“Universities prepare students not just for jobs and the economy, but for their roles in society and in life,” said SMU President, Prof Lily Kong, at the QS-Asia Pacific Professional Leaders in Education (QS-APPLE) Conference on 1 Nov 2021. She urged university leaders to consider the structures that they had put in place, and the policies and tools they had on hand, to support these responsibilities, at a Presidents’ Panel Discussion themed “Building Resilient Universities for Tomorrow: An Asian Perspective”.
Held virtually over three days from 1 Nov, the 17th annual QS-APPLE Conference brought together more than 80 distinguished speakers from leading universities and organisations in the region, to discuss pertinent issues revolving around the theme of “Future Rebalance: Emerging trends and workforce in the Asia Pacific”. SMU’s senior management members were participating at the Conference in line with SMU’s strategic priority area of “Growth in Asia”, where the University sought to offer a deep understanding of Asia’s economy, polity and society.
Building Resilient Universities for Tomorrow: An Asian Perspective
Amid global changes that are disrupting and reshaping societies today, higher education institutions need to stay true to, and be guided by their responsibilities to remain resilient and relevant for the uncertain future.
One such responsibility lies in the area of knowledge production through research. Prof Kong acknowledged that citations and other global academic indices played an important role to inform of the rigours of research. However, she urged universities to be attentive to research and engagement opportunities that could make meaningful impact to local communities but fly under the radar when viewed through a global lens.
The narrative would not be just about the intellectual journey but also the impact journey, and hence “a balance between international impact in an intellectual way and local impact in real terms” is needed, she added.
Prof Kong’s fellow panellists included Hong Kong Baptist University’s (HKBU) President and Vice-Chancellor, Prof Alexander Wai; Chung-Ang University’s Provost and Executive Vice President of Research, Prof Joonki Paik; Tsinghua University’s Vice President and Provost, Prof Yang Bin; and Indian Institute of Technology Guwahati’s Director, Prof T. G. Sitharam. QS’ Editor and Programme Designer, Mr Anton John Crace, moderated the session.
Commenting that the theme of the dialogue was “spot on”, Prof Kong surmised that the building of resilient universities was crucial, as it would in turn contribute to the building of resilient economies and societies, nationally and globally.
During the hour-long session, the panellists also exchanged views on the role of social science research and the challenges of measuring its impact. Prof Kong cited an interesting programme evaluation project by a group of SMU students with a non-profit organisation that sought to measure social impact by quantifying the tangible, as well as intangible benefits of its programmes and activities.
Prof Yang opined that the SMU students’ project was a prime example of how the use of rigorous research methodologies could play a role in influencing societal perceptions – in this case, of the work done by the local non-profit organisation. He added that as a result of the students’ meaningful endeavour, outcomes became “tangible and impactful”.
View the discussion here.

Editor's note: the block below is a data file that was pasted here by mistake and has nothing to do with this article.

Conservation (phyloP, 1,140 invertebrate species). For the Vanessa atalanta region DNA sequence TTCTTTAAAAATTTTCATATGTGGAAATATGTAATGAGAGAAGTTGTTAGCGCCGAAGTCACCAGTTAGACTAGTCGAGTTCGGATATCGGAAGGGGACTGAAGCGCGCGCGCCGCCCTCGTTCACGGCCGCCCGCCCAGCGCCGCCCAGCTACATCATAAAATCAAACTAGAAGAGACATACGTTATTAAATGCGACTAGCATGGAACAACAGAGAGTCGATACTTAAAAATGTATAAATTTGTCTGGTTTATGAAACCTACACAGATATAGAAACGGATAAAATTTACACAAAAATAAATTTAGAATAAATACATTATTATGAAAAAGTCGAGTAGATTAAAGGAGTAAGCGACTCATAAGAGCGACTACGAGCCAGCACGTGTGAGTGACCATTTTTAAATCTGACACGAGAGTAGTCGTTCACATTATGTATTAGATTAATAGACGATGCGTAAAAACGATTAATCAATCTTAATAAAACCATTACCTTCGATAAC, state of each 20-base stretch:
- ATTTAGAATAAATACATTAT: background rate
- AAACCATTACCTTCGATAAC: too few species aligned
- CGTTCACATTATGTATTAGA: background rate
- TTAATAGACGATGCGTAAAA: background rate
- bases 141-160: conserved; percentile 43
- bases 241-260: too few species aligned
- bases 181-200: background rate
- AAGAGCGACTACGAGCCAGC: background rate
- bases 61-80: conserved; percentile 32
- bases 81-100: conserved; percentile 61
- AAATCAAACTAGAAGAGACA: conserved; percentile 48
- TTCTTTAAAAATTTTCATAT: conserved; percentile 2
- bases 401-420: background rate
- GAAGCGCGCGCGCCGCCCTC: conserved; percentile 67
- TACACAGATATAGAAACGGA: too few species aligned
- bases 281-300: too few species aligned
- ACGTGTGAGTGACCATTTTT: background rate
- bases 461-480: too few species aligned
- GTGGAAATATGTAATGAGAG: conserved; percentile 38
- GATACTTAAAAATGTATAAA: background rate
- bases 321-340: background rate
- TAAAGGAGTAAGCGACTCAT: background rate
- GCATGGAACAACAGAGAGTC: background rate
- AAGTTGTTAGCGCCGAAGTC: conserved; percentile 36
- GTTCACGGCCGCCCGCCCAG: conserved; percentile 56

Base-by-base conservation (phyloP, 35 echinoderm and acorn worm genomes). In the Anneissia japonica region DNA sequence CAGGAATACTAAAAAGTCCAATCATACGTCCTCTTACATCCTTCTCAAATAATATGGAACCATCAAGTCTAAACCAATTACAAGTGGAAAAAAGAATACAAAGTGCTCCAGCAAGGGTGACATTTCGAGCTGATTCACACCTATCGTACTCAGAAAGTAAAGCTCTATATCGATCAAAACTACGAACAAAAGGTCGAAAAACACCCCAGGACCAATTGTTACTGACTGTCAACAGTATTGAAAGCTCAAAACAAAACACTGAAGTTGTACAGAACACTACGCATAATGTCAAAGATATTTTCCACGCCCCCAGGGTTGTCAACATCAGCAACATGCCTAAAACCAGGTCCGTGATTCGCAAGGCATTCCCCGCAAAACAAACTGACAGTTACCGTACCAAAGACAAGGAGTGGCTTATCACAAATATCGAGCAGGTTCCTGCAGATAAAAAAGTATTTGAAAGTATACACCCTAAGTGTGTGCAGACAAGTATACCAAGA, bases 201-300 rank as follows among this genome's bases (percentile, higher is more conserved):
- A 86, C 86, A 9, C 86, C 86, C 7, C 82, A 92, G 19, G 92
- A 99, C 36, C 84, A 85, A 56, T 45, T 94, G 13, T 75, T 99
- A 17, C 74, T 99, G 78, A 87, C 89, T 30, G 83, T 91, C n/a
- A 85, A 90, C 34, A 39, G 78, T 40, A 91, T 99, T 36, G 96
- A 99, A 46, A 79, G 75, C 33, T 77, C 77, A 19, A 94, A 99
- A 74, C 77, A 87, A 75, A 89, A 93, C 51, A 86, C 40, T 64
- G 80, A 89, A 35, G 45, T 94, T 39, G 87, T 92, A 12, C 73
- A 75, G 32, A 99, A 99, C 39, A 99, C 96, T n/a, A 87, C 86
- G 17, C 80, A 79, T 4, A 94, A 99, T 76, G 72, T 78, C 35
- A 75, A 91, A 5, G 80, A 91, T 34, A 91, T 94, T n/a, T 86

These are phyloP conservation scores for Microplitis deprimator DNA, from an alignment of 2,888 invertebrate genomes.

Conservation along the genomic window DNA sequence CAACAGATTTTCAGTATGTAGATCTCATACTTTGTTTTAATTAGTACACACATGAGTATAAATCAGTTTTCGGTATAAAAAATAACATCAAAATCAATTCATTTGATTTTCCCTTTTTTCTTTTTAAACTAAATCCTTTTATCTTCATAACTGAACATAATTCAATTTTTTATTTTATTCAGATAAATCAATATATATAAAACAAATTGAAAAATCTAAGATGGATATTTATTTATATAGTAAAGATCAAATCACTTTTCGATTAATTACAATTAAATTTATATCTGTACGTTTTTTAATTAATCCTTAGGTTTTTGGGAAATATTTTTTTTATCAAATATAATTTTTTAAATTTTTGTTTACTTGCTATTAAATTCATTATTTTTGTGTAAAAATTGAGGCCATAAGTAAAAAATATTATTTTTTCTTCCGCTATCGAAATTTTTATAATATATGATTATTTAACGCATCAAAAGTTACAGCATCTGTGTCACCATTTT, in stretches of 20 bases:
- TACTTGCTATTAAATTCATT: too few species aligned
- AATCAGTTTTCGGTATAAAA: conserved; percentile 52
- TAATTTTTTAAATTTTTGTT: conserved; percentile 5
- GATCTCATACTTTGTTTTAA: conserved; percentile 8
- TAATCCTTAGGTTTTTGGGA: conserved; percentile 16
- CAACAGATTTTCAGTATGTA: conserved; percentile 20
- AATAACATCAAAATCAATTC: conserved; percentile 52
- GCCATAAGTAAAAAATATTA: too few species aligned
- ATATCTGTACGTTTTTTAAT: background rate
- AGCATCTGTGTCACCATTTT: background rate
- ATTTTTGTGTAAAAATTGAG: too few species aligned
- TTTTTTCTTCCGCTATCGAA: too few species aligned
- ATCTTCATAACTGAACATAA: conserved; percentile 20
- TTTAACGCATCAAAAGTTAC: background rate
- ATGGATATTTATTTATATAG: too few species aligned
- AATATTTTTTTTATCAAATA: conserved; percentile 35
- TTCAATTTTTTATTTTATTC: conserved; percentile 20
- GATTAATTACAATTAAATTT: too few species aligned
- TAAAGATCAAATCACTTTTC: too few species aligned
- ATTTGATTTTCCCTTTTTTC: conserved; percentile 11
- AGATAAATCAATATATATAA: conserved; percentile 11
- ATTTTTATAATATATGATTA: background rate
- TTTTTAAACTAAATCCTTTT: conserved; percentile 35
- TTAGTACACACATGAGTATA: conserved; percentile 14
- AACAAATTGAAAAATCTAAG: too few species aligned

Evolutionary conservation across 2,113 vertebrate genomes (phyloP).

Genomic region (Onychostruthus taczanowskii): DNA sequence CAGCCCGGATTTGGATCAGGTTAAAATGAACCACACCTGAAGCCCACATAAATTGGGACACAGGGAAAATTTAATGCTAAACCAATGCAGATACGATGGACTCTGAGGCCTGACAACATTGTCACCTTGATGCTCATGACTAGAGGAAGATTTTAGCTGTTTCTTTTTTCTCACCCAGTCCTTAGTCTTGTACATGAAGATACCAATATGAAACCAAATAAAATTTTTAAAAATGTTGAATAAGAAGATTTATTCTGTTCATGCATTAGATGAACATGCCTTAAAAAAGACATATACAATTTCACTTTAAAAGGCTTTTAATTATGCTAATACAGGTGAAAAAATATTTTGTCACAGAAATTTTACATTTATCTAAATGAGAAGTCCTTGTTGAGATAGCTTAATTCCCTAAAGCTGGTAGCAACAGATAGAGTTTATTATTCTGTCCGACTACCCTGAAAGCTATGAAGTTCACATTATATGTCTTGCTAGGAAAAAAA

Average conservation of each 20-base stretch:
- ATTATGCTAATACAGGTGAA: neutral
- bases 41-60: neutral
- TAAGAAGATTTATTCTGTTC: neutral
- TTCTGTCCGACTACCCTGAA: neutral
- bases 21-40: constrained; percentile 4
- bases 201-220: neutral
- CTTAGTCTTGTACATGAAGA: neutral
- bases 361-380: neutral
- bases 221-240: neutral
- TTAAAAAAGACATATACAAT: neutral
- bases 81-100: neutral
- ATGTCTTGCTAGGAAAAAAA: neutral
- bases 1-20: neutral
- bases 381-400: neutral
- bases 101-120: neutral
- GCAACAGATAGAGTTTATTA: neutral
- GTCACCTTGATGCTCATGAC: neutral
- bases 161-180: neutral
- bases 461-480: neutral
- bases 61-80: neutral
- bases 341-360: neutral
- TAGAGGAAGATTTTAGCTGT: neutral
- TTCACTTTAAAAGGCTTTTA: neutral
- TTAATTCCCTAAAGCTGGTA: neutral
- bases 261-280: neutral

Cultivating Great Minds (Innovation in Pedagogy)
On Day Two of the Conference, Vice Provost (Education) Prof Venky Shankararaman spoke on a panel session themed “Cultivating Great Minds (Innovation in Pedagogy)”, with a focus on SMU-X, the University’s flagship experiential learning programme.
He characterised SMU-X as a pedagogy that “combines academic with experiential learning, to solve real-world problems – through interdisciplinary lens”. Under the programme, students work in small project teams, with faculty and industry practitioners as active mentors, to develop solutions for issues that are faced by partner organisations.
The experiential learning framework allows students to apply their disciplinary and interdisciplinary knowledge in a real-world setting. More importantly, it provides them with ample opportunities to hone essential workplace skills, such as collaboration, communication, critical thinking and self-directed learning.
Prof Shankararaman added that the innovative pedagogy offers value to faculty members as they get to engage with industry and bring these project experiences into the classrooms subsequently. For industry partners, the value lies in the fresh perspectives from students who often view issues from a different angle from those within an organisation.
Other panellists in the hour-long discourse included HKBU’s Director at the Academy of Visual Arts, Prof Louis Nixon; Victoria University’s Associate Director for Improving Learning and Teaching in Connected Learning, Ms Kaye Cleary; and Minerva Project’s Managing Director (Asia), Mr Kenn Ross. HKBU’s Vice-President (Teaching and Learning), Dr Albert Chau, moderated the session.
Prof Nixon shared his academy’s experience in establishing a “shared campus” platform with six other international institutions a few years ago. The collaborative framework and digital tools had proved instrumental in enabling students to continue benefitting from meaningful cross-cultural experiences and cross-disciplinary exposure during the Covid-19 pandemic.
Prof Shankararaman said close collaborations with international partners had, likewise, allowed SMU to carry on providing students with global exposure opportunities through SMU-X Overseas courses, which pivoted to virtual engagements for projects with overseas organisations amid international travel restrictions.